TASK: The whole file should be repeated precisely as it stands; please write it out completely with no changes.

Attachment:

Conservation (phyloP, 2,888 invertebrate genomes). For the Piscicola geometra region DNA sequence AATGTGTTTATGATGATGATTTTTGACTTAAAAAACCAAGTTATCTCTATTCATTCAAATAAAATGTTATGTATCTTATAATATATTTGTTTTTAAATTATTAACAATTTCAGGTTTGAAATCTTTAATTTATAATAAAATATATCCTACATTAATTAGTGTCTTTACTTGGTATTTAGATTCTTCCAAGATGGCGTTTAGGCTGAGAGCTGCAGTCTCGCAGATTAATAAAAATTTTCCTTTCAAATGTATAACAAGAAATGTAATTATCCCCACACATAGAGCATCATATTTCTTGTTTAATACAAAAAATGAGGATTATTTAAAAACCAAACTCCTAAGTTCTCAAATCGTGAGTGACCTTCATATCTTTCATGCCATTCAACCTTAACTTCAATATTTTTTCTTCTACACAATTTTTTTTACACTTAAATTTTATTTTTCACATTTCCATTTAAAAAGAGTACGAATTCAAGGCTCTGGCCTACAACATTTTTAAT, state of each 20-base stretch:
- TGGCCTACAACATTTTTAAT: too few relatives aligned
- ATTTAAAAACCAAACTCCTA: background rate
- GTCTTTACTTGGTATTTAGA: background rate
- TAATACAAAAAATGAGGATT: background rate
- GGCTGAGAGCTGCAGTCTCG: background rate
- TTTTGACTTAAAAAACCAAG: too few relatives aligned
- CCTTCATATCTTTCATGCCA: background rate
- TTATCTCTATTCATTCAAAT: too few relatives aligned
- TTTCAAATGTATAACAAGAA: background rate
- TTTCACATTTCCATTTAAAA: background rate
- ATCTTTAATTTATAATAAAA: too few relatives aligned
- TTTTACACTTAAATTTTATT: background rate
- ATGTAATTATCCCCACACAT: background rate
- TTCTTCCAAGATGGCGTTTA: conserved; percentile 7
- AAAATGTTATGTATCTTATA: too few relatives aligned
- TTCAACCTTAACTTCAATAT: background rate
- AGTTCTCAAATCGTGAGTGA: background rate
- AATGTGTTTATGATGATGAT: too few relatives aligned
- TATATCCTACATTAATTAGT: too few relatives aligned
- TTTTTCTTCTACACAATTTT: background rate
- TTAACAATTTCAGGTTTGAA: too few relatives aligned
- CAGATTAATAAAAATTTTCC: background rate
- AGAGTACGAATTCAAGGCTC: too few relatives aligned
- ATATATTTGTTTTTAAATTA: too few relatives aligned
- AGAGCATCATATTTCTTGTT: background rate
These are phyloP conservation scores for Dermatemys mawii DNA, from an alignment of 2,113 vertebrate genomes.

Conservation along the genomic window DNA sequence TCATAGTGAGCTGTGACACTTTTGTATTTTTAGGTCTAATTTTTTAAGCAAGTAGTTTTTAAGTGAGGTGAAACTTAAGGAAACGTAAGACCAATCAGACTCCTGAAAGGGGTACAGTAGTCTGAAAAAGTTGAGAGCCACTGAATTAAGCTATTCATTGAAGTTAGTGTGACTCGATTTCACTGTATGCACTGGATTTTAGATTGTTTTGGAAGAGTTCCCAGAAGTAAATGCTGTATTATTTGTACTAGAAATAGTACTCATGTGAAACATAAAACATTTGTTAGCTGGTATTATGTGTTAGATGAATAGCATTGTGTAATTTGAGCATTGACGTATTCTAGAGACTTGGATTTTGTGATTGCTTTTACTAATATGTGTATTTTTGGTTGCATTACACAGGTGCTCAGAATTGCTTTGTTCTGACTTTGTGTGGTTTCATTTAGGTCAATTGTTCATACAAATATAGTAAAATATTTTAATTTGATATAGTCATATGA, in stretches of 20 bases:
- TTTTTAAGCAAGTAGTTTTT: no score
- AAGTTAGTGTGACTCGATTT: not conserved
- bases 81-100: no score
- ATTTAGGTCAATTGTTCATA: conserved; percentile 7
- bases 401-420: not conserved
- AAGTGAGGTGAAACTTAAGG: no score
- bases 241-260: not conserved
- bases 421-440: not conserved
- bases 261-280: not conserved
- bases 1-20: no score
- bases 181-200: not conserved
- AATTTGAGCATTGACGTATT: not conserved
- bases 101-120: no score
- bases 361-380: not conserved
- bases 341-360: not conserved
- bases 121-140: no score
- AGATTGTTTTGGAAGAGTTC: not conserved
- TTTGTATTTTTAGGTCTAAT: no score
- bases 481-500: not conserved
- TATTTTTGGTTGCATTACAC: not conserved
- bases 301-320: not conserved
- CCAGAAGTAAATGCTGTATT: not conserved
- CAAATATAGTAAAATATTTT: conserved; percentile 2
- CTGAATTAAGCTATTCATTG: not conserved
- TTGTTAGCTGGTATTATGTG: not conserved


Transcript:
Conservation (phyloP, 2,888 invertebrate genomes). For the Piscicola geometra region DNA sequence AATGTGTTTATGATGATGATTTTTGACTTAAAAAACCAAGTTATCTCTATTCATTCAAATAAAATGTTATGTATCTTATAATATATTTGTTTTTAAATTATTAACAATTTCAGGTTTGAAATCTTTAATTTATAATAAAATATATCCTACATTAATTAGTGTCTTTACTTGGTATTTAGATTCTTCCAAGATGGCGTTTAGGCTGAGAGCTGCAGTCTCGCAGATTAATAAAAATTTTCCTTTCAAATGTATAACAAGAAATGTAATTATCCCCACACATAGAGCATCATATTTCTTGTTTAATACAAAAAATGAGGATTATTTAAAAACCAAACTCCTAAGTTCTCAAATCGTGAGTGACCTTCATATCTTTCATGCCATTCAACCTTAACTTCAATATTTTTTCTTCTACACAATTTTTTTTACACTTAAATTTTATTTTTCACATTTCCATTTAAAAAGAGTACGAATTCAAGGCTCTGGCCTACAACATTTTTAAT, state of each 20-base stretch:
- TGGCCTACAACATTTTTAAT: too few relatives aligned
- ATTTAAAAACCAAACTCCTA: background rate
- GTCTTTACTTGGTATTTAGA: background rate
- TAATACAAAAAATGAGGATT: background rate
- GGCTGAGAGCTGCAGTCTCG: background rate
- TTTTGACTTAAAAAACCAAG: too few relatives aligned
- CCTTCATATCTTTCATGCCA: background rate
- TTATCTCTATTCATTCAAAT: too few relatives aligned
- TTTCAAATGTATAACAAGAA: background rate
- TTTCACATTTCCATTTAAAA: background rate
- ATCTTTAATTTATAATAAAA: too few relatives aligned
- TTTTACACTTAAATTTTATT: background rate
- ATGTAATTATCCCCACACAT: background rate
- TTCTTCCAAGATGGCGTTTA: conserved; percentile 7
- AAAATGTTATGTATCTTATA: too few relatives aligned
- TTCAACCTTAACTTCAATAT: background rate
- AGTTCTCAAATCGTGAGTGA: background rate
- AATGTGTTTATGATGATGAT: too few relatives aligned
- TATATCCTACATTAATTAGT: too few relatives aligned
- TTTTTCTTCTACACAATTTT: background rate
- TTAACAATTTCAGGTTTGAA: too few relatives aligned
- CAGATTAATAAAAATTTTCC: background rate
- AGAGTACGAATTCAAGGCTC: too few relatives aligned
- ATATATTTGTTTTTAAATTA: too few relatives aligned
- AGAGCATCATATTTCTTGTT: background rate
These are phyloP conservation scores for Dermatemys mawii DNA, from an alignment of 2,113 vertebrate genomes.

Conservation along the genomic window DNA sequence TCATAGTGAGCTGTGACACTTTTGTATTTTTAGGTCTAATTTTTTAAGCAAGTAGTTTTTAAGTGAGGTGAAACTTAAGGAAACGTAAGACCAATCAGACTCCTGAAAGGGGTACAGTAGTCTGAAAAAGTTGAGAGCCACTGAATTAAGCTATTCATTGAAGTTAGTGTGACTCGATTTCACTGTATGCACTGGATTTTAGATTGTTTTGGAAGAGTTCCCAGAAGTAAATGCTGTATTATTTGTACTAGAAATAGTACTCATGTGAAACATAAAACATTTGTTAGCTGGTATTATGTGTTAGATGAATAGCATTGTGTAATTTGAGCATTGACGTATTCTAGAGACTTGGATTTTGTGATTGCTTTTACTAATATGTGTATTTTTGGTTGCATTACACAGGTGCTCAGAATTGCTTTGTTCTGACTTTGTGTGGTTTCATTTAGGTCAATTGTTCATACAAATATAGTAAAATATTTTAATTTGATATAGTCATATGA, in stretches of 20 bases:
- TTTTTAAGCAAGTAGTTTTT: no score
- AAGTTAGTGTGACTCGATTT: not conserved
- bases 81-100: no score
- ATTTAGGTCAATTGTTCATA: conserved; percentile 7
- bases 401-420: not conserved
- AAGTGAGGTGAAACTTAAGG: no score
- bases 241-260: not conserved
- bases 421-440: not conserved
- bases 261-280: not conserved
- bases 1-20: no score
- bases 181-200: not conserved
- AATTTGAGCATTGACGTATT: not conserved
- bases 101-120: no score
- bases 361-380: not conserved
- bases 341-360: not conserved
- bases 121-140: no score
- AGATTGTTTTGGAAGAGTTC: not conserved
- TTTGTATTTTTAGGTCTAAT: no score
- bases 481-500: not conserved
- TATTTTTGGTTGCATTACAC: not conserved
- bases 301-320: not conserved
- CCAGAAGTAAATGCTGTATT: not conserved
- CAAATATAGTAAAATATTTT: conserved; percentile 2
- CTGAATTAAGCTATTCATTG: not conserved
- TTGTTAGCTGGTATTATGTG: not conserved